Notes in the Margins: Food stamps, salary caps and high school diplomas

Prairie View A&M president to teach largest class on campus to aide budget crunch I wanted to undertake this challenge as a cost-savings measure. By teaching all of these students in one single class (with the assistance of three graduate students), I will be teaching the equivalent of six classes. (The Washington Post)

Universities Begin to Offer Online High School Diplomas Students who attend an online high school with a university affiliation might not run into the same barriers that students who attend other online high schools might, because their diplomas are backed by the university. (US News & World Report)

For-Profit College Group Sued as U.S. Lays Out Wide Fraud The government filed a multibillion-dollar fraud suit against Education Management Corporation, backing claims that it violated the law by paying recruiters based on how many students it enrolled. (The New York Times)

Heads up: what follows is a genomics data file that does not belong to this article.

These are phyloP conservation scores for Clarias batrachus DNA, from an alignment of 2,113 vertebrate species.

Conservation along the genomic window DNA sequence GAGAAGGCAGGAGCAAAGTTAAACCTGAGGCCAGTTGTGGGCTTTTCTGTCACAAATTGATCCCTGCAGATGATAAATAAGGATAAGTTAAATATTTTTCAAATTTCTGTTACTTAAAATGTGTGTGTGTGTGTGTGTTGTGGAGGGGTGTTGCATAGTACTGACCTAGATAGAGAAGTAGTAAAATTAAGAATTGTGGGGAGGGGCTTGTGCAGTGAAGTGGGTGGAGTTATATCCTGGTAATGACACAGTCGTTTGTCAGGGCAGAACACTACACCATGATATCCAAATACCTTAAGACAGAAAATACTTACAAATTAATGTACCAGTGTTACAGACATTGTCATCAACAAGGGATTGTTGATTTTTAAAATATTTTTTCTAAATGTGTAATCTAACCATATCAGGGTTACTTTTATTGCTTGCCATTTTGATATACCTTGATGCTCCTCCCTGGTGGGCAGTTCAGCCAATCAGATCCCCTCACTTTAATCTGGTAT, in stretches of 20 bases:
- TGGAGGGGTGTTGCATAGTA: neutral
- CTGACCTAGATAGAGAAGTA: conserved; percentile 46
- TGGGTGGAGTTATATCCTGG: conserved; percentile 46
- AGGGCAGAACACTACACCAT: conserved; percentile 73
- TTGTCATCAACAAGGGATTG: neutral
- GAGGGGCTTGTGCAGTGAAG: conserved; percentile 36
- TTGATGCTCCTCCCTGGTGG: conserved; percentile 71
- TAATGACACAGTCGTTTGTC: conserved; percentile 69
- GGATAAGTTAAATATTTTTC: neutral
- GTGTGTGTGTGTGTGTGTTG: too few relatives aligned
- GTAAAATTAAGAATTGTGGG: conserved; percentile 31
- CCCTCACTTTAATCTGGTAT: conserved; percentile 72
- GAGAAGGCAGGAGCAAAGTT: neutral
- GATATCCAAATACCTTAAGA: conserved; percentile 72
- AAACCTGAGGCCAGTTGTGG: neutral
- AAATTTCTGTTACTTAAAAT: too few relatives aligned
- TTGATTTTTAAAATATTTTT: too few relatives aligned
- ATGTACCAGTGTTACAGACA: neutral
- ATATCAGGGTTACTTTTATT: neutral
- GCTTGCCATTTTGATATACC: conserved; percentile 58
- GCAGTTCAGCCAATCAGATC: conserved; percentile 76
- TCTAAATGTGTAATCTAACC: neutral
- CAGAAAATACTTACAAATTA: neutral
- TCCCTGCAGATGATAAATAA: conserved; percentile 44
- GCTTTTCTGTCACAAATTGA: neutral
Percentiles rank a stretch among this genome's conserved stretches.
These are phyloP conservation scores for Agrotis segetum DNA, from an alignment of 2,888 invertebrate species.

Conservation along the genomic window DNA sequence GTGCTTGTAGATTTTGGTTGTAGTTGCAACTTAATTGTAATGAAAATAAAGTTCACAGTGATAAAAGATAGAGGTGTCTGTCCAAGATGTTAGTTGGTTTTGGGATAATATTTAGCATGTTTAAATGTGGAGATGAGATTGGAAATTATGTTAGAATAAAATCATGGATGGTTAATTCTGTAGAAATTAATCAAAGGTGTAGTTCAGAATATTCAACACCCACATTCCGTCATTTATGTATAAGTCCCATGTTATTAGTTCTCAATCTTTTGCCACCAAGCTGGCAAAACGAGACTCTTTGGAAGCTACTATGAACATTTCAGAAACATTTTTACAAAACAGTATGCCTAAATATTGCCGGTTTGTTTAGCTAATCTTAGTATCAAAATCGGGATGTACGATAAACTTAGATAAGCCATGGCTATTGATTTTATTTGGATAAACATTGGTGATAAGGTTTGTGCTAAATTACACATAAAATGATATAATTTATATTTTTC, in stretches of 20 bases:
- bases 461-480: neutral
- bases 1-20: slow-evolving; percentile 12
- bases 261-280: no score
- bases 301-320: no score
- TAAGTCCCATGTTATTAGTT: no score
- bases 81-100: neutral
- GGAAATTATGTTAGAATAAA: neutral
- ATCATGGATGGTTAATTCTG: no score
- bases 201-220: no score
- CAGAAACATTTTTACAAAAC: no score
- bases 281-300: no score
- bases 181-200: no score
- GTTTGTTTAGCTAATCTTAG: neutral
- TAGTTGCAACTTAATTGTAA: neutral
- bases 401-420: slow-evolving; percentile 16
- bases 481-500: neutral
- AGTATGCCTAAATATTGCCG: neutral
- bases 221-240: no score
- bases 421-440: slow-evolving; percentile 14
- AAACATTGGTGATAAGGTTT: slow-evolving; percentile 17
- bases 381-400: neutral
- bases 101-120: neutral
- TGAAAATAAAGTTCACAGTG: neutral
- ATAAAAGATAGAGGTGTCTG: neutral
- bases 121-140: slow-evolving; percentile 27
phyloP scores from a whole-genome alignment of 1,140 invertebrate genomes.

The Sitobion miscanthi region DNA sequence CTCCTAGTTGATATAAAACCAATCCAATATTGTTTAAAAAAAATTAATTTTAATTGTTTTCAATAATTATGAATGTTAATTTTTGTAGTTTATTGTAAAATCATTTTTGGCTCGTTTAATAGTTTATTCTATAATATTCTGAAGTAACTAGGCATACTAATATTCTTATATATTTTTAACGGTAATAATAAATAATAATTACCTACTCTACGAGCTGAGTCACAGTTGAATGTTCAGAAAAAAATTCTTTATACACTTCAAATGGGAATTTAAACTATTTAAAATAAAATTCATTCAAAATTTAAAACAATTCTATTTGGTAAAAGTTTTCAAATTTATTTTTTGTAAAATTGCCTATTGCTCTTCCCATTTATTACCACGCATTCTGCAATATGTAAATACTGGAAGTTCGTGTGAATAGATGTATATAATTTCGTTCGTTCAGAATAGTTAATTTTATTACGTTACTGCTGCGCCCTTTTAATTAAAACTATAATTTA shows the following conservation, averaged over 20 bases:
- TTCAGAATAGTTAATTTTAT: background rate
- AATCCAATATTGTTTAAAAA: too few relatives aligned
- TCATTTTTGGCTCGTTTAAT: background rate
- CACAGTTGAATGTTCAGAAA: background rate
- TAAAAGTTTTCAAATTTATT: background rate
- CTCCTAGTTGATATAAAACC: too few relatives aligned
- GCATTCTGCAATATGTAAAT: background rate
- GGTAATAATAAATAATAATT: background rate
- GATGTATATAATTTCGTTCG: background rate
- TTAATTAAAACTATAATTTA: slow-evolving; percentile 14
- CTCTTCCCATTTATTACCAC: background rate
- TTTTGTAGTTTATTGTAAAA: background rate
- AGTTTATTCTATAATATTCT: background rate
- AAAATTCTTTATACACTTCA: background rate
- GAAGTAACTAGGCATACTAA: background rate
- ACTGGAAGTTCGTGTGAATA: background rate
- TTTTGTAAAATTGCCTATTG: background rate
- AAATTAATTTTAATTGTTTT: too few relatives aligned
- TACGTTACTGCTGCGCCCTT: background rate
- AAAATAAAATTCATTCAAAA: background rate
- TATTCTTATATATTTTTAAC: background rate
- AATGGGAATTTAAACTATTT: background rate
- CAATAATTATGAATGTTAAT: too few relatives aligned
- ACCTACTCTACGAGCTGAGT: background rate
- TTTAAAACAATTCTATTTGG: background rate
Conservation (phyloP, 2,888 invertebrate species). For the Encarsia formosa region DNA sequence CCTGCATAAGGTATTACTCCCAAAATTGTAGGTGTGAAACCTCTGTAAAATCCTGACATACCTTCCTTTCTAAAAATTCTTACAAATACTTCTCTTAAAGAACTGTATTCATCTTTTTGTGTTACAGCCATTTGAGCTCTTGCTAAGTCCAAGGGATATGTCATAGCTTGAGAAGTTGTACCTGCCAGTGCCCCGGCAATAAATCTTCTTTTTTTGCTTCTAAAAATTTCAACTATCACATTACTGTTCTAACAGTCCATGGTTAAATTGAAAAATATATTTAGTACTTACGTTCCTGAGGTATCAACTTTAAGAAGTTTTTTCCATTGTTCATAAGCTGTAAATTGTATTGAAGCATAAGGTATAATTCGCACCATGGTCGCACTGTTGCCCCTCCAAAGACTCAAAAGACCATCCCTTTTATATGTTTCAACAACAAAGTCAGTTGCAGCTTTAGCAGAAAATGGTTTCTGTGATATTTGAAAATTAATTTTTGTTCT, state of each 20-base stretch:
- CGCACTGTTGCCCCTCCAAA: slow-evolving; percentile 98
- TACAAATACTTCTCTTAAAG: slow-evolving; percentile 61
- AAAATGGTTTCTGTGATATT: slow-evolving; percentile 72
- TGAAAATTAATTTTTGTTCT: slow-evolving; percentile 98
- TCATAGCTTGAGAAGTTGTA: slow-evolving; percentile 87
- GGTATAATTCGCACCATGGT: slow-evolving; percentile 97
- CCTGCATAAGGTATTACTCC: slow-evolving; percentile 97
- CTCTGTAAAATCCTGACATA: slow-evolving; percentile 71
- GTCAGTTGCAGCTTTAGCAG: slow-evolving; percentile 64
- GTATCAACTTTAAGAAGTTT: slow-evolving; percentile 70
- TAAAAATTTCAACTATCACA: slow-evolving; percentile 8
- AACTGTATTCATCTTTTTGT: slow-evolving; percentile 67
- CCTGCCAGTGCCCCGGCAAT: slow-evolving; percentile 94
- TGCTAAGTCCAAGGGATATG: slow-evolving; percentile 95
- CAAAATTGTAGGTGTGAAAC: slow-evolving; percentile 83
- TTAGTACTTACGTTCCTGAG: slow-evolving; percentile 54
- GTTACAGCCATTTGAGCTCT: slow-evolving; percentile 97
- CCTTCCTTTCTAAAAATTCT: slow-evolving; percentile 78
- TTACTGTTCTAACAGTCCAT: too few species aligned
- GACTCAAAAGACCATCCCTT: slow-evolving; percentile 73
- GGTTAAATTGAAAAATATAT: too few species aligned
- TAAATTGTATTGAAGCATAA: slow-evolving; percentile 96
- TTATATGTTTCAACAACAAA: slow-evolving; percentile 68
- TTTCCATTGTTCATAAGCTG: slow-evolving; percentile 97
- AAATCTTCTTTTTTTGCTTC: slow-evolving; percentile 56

Cal State panel studies salary cap for campus presidents A new committee of California State University’s governing board said Monday that it will consider such options as a state-funded salary cap in response to recent criticism of the hiring and compensation of campus presidents. (Los Angeles Times)

30,000 college students kicked out of food aid program in Michigan Federal rules don’t allow most college students to collect food stamps, but Michigan had created its own rules that made nearly all students eligible. As a result, the number of Michigan college students on this form of welfare made the state a national leader. For example, Michigan had 10 times the number of students on food stamps as either Illinois or California. (Detroit News)